Tuesday Review – Palm Springs (2020)

films, reviews

Rating: 4 out of 5.

After Groundhog Day, I always wondered why people tried to keep making comedy time loop films. Once you’ve found something so perfect what do you expect to add? It’s always the same thing anyway. We see people experience grisly deaths, drink, take wild risks, and fill the time as best they can. It’s not like there’s been an awful lot of originality. That doesn’t seem to stop anyone trying to do something new. Last year, Andy Samberg and Cristin Milioti starred in the latest attempt and, in another great example of unoriginality, it centres around a wedding. I knew that the reviews for this had been good but, I have to admit, I wasn’t exactly overjoyed by that concept. Still, Samberg is a great performer. He may not have written this but I had to believe that he wouldn’t sign on to do any old shit.

Yes, on the surface Palm Springs might seem like a rehashing of old tropes but it manages to breathe a bit of life into them. One of the way it does this is by flipping the switch early doors. Instead of 1 person experiencing time resetting, we get 2. Andy Samberg’s Nyles has been reliving the same day so many times he’s forgotten what his job is. He wear a Hawaiian shirt and yellow swim shorts. He drinks, lounges around and doesn’t seem overly concerned about the wedding his girlfriend is a bridesmaid at. During an unfortunate attempt to seduce the sister-of-the-bride, Nyles ends up with a companion. Sara is a bit of a drifter and the loser of her family. She has made a lot of mistakes and can’t compare to her selfless sister. After the initial shock has worn off, Nyles has to act like Sara’s Obi Wan and teach her the ways of the loop. As the pair begin to spend more time together, will they find their relationship changing?

Really, this is exactly the kind of time loop film that you’d expect someone like Samberg to star in. It might be treading familiar ground but it still manages to feel fresh. The fact that we’re starting in the middle of Nyle’s story gives off a bit of a sequel vibe, which works in its favour. You learn more about Nyles’ journey through the way he helps guide Sara. It changes the way the makers had to deal with an introduction to the loop. Instead of the trapped person coming to terms with it themselves, they get to play out more interesting scenarios. There are some really fabulous moments here and they all work tremendously.

It definitely helps that Samberg and Cristin Milioti have great chemistry together. Their relationship on screen builds realistically and they are pretty sweet together. They are both willing to throw themselves into anything and find the humour. Yet they never take themselves or this premise too seriously. This is a film that doesn’t need to completely buy into the rules of the time loop. It knows what it is and how many similar films have come before. It isn’t bothered about anything but having a good time. Unlike the lesser examples, Palm Springs knows that Groundhog Day is the granddaddy of his genre and it never tries to live up. It just tries to do its own thing.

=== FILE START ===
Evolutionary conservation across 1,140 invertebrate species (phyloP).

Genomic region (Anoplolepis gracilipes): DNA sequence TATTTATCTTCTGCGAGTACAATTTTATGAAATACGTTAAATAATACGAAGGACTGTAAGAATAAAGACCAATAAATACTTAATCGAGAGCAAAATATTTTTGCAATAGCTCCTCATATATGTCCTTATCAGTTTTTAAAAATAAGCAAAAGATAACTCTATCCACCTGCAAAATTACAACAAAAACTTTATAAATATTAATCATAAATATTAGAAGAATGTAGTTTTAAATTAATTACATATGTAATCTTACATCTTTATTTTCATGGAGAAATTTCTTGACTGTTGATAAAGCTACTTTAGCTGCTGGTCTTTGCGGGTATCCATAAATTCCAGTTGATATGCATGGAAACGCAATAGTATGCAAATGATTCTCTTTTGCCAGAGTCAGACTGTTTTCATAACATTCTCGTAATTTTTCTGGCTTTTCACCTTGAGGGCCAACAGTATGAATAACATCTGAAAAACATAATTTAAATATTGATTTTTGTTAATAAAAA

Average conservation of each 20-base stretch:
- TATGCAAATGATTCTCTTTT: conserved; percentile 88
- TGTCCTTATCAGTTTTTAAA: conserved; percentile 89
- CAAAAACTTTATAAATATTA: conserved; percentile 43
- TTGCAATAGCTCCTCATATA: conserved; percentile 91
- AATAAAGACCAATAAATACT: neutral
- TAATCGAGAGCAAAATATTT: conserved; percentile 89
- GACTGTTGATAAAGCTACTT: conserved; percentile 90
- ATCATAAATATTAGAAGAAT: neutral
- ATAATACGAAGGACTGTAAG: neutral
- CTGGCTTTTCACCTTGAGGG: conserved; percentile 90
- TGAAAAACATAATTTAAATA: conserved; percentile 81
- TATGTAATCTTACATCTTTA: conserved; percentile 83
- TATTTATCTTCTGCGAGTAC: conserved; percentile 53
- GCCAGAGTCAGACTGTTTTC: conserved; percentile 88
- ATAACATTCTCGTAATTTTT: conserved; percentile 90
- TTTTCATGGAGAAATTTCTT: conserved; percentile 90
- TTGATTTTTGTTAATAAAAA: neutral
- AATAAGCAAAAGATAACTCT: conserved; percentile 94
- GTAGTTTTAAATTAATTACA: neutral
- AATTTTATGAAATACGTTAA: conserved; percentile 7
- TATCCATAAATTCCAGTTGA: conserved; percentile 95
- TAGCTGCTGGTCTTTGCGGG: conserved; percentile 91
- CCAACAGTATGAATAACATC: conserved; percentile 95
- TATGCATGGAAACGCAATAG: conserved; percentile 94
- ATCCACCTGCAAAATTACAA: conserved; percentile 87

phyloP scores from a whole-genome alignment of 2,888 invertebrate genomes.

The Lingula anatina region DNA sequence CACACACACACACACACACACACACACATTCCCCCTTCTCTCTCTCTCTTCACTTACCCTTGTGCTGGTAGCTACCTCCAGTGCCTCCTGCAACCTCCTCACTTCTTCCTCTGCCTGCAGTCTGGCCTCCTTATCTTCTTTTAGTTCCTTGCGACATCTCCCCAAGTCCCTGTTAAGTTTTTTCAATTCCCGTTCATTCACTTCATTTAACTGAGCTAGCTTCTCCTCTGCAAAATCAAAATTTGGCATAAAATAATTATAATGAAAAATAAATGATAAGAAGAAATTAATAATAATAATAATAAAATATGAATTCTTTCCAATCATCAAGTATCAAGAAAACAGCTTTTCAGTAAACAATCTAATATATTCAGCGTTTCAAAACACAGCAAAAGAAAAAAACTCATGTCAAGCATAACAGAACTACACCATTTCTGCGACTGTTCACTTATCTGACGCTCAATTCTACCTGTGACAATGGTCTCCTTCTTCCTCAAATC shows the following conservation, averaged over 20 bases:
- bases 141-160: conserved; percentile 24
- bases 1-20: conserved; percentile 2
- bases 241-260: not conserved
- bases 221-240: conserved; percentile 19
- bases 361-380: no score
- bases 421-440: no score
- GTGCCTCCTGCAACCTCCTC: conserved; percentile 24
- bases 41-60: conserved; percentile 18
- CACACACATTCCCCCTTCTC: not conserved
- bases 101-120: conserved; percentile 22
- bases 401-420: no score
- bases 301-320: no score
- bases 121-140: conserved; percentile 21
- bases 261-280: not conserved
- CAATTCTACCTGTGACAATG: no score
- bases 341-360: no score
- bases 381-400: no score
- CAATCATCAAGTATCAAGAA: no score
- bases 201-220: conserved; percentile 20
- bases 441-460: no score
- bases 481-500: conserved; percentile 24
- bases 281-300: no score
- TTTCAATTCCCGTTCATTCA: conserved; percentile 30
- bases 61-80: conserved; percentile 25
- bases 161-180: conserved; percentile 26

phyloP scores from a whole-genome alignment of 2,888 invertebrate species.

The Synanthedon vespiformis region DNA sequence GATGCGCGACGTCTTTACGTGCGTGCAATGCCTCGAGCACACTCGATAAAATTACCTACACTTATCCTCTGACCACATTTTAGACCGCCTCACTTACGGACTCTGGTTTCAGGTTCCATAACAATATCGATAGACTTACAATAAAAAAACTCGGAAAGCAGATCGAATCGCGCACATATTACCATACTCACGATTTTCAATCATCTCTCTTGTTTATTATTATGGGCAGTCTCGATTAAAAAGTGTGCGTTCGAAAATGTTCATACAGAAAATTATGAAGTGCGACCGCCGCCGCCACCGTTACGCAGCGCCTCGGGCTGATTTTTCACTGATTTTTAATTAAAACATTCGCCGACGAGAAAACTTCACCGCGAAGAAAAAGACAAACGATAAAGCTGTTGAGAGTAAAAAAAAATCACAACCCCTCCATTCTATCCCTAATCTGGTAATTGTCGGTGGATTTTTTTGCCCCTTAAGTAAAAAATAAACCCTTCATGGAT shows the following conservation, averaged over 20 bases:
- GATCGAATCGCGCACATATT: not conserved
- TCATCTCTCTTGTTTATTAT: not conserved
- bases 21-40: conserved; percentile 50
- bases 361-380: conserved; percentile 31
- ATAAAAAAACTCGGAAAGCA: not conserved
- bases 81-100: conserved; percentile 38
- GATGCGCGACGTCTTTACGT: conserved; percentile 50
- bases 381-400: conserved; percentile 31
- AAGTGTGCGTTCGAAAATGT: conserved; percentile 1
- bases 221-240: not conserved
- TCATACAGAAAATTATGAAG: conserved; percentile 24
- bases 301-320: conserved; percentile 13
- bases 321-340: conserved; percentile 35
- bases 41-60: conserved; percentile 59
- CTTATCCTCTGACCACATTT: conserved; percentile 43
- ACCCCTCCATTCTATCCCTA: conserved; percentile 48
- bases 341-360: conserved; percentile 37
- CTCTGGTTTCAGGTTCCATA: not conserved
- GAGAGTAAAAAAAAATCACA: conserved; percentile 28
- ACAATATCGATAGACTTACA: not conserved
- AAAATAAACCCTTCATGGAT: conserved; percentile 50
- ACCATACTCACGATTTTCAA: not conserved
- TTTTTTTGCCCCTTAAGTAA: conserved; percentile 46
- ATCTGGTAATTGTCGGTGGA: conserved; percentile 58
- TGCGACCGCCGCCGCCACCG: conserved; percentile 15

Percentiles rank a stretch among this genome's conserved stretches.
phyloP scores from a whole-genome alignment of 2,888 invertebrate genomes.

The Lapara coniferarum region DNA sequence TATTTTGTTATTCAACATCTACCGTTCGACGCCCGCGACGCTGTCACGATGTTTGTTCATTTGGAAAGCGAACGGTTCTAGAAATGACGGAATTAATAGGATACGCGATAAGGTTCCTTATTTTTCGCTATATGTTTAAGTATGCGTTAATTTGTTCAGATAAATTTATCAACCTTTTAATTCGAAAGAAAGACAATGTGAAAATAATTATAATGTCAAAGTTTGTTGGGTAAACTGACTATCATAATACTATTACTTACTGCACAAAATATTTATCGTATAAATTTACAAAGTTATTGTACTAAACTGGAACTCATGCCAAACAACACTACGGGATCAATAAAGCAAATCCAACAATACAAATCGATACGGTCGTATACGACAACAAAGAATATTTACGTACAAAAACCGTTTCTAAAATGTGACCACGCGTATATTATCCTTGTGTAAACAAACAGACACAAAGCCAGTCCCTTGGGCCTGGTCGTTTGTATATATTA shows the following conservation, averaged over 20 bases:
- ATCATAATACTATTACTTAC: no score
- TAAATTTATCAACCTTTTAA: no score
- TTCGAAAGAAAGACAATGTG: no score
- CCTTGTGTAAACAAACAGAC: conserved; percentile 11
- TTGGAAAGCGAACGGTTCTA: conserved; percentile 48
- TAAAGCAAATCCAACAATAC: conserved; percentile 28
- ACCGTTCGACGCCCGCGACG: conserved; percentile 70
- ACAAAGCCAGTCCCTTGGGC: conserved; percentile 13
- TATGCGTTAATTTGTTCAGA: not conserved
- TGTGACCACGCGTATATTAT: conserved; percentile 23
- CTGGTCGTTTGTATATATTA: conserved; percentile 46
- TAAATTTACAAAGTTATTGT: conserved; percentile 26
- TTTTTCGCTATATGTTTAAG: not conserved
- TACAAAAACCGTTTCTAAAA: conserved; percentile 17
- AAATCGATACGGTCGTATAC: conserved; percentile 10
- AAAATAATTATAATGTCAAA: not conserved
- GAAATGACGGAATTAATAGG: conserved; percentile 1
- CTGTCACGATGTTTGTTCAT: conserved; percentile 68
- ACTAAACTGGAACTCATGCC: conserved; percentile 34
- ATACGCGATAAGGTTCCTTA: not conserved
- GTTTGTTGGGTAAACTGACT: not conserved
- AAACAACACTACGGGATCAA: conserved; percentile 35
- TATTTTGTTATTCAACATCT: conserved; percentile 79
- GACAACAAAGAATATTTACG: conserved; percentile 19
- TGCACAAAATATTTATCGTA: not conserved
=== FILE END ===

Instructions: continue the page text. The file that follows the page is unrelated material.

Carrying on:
That’s not to say that this is just a one-note comedy film. There’s plenty of darkness underneath the story. It isn’t afraid to get bleak or show the awful reality of living the same life over and over. Nyles is forgetting who is and is forced to watch his girlfriend cheat on him repeatedly. He attends the same wedding every day and watches the joyful couple prepare to start a new life that will never come. Then there’s Sara who has to experience one of the worst decisions of her life every morning. Palm Springs is more toned down that Samberg’s other films. It’s less over-the-top and ironic. There is a sincerity and realism to this film. It’s much better than the premise deserved to be.

Is it perfect? No. I would say that it tries to do a little too much in its short runtime. The end feels a bit too rushed and there are certain strands that are definitely wrapped up too quickly. One key character doesn’t get the attention that he deserves. This is a fast film and there are moments that possibly should have been allowed more room to breathe. Yet, ultimately, this film is sensational. It is self-assured and fun. It brings new life into a seemingly tired trope and manages to feel fresh. The fact that it is slightly flawed doesn’t take away from the sheer joy that it is to watch. The perfect film to watch during the year of the pandemic.

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